These meetings consist of three parts, and each deserves our careful attention to ensure a successful conference.


  • Your welcome to parents begins outside your door. Pull a desk (or two) with a chair into the hallway so parents have a place to sit as they wait. Include a clipboard and pen so parents who do not have a conference can leave their contact information. It’s a nice touch to place copies of the books that your classes are reading so the parents have something to do as they wait for their appointments.
  • By November, our classrooms are starting to take on a personality, and parent conference day is a good time to take stock of the message the room is sending. You probably won’t have time for a complete re-haul, but make sure that bulletin boards are neat and appropriate for the occasion, that papers are secure to protect student privacy, and that bookshelves are orderly. Students can help get the room ready for their parents’ arrival.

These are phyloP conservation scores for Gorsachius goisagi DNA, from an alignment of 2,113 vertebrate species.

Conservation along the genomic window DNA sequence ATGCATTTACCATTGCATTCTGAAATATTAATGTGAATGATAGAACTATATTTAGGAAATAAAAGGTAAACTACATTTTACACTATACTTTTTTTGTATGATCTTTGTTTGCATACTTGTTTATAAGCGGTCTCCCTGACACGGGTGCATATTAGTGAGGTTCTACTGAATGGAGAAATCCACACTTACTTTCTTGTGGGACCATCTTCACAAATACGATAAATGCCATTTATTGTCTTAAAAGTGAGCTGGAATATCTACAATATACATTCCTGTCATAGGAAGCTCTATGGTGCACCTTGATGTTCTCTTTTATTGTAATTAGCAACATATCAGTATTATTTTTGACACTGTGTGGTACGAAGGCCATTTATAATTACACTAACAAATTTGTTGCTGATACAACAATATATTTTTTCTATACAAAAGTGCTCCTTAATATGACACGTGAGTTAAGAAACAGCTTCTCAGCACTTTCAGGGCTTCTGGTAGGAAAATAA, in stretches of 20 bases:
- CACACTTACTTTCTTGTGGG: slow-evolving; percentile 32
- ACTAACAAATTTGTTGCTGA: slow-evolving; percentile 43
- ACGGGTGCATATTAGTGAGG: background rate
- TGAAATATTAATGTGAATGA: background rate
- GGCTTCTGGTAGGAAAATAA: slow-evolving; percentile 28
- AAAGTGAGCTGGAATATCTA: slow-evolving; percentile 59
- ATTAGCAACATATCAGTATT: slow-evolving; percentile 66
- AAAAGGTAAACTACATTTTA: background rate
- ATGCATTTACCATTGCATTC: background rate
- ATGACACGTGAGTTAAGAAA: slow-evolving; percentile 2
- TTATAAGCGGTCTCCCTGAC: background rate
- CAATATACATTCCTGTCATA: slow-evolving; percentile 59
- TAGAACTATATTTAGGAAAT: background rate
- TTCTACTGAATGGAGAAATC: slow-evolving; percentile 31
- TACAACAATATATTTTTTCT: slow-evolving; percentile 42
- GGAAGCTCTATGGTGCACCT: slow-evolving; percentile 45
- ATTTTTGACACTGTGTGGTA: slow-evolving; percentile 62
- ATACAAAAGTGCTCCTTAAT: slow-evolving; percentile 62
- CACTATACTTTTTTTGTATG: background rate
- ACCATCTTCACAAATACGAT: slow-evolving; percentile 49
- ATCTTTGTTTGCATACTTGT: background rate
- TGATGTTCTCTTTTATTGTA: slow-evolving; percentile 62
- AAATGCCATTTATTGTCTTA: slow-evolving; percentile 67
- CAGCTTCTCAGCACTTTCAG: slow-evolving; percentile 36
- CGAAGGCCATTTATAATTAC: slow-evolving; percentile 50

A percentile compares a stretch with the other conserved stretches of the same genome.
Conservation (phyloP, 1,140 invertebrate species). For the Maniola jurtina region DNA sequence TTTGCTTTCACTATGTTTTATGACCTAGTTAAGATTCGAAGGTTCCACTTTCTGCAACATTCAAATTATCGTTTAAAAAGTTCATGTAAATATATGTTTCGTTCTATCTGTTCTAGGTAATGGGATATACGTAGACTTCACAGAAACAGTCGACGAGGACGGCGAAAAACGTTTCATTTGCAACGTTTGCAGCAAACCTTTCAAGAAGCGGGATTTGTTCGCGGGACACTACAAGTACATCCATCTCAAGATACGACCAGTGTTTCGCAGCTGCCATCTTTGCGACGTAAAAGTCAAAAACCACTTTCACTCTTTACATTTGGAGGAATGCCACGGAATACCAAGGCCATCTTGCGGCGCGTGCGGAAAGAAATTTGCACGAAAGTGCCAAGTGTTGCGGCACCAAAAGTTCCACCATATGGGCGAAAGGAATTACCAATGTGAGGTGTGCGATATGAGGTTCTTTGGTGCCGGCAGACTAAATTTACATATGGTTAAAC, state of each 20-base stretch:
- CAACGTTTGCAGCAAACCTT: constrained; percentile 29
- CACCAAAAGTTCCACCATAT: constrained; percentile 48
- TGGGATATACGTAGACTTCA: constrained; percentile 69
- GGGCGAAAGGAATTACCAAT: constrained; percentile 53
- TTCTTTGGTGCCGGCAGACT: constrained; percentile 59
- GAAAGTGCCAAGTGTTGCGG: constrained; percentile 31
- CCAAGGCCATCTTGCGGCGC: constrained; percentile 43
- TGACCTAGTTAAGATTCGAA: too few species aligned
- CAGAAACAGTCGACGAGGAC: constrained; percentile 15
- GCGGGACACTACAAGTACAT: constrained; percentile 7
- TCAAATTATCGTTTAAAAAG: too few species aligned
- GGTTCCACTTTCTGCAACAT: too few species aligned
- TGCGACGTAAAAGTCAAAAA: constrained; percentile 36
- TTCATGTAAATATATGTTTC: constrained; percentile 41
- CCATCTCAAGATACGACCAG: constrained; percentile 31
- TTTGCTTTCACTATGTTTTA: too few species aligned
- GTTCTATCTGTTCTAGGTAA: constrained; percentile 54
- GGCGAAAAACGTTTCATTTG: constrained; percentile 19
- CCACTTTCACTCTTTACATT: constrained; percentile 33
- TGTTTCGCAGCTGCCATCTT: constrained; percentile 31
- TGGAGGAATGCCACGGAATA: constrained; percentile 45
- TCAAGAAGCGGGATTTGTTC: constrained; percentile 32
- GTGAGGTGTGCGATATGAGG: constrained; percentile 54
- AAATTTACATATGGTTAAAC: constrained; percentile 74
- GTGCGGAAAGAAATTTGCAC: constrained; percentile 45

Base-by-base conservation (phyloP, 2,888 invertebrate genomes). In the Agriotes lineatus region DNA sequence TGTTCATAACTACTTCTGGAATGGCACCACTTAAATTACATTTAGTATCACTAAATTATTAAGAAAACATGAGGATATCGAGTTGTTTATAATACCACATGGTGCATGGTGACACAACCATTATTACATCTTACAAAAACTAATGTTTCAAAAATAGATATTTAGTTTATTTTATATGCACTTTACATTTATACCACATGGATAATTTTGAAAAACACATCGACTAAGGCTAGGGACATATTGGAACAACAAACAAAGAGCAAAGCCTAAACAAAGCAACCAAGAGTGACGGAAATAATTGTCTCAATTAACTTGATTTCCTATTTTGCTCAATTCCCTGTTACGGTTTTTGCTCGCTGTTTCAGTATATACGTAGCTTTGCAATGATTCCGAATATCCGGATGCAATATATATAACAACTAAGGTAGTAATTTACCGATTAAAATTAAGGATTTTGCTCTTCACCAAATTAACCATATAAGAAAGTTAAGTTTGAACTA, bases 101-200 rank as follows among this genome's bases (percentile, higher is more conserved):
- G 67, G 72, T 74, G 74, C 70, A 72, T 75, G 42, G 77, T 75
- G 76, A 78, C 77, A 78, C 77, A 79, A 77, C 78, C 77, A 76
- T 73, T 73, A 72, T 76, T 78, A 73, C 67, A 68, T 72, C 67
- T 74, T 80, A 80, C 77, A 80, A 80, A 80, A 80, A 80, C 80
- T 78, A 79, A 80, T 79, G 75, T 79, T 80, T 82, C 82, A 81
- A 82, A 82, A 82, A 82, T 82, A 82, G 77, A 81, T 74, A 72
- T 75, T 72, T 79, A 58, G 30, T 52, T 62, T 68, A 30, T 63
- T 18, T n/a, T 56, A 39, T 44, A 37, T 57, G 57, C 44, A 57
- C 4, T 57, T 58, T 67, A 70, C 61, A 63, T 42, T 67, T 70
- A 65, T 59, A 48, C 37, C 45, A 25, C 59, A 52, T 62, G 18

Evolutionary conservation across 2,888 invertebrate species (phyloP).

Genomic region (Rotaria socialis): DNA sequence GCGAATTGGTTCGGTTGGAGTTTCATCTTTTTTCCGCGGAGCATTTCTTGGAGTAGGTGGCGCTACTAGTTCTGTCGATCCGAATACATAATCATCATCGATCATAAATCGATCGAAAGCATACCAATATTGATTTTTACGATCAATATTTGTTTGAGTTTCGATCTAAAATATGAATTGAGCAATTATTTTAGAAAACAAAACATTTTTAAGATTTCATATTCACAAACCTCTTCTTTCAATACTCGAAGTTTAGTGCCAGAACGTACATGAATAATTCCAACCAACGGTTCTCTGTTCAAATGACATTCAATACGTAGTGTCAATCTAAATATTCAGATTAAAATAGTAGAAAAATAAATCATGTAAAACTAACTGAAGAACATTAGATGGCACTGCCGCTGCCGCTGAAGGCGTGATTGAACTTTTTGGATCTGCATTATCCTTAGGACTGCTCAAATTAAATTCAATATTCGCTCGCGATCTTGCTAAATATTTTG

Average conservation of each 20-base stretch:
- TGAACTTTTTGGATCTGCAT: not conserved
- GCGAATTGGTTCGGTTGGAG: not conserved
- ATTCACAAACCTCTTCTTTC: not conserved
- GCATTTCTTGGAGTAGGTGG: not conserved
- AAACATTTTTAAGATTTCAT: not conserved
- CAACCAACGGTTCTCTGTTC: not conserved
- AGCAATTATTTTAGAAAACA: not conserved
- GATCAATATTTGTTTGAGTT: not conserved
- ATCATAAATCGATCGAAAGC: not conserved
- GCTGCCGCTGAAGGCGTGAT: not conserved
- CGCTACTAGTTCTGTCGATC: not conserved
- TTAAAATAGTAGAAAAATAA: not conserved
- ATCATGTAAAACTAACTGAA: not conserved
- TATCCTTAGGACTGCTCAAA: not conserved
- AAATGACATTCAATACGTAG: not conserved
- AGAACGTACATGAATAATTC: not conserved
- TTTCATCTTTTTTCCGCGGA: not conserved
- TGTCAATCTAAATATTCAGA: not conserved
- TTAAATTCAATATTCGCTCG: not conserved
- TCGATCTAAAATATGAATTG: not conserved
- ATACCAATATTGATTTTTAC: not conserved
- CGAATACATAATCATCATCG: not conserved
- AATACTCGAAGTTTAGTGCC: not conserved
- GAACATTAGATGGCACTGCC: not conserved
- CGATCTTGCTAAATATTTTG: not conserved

• Where will you and the parents sit during the conference? This decision sets the tone. Instead of sitting behind my desk, I prefer to group three or four student desks together. It sends the message that we are equal shareholders in the meeting, partners in the goal of student success.
  • Prepare a folder for each conference. This step shows parents that you are organized, and it allows you to anticipate parent concerns. Include a printed copy of student grades, copies of current work, and records of student participation and attendance.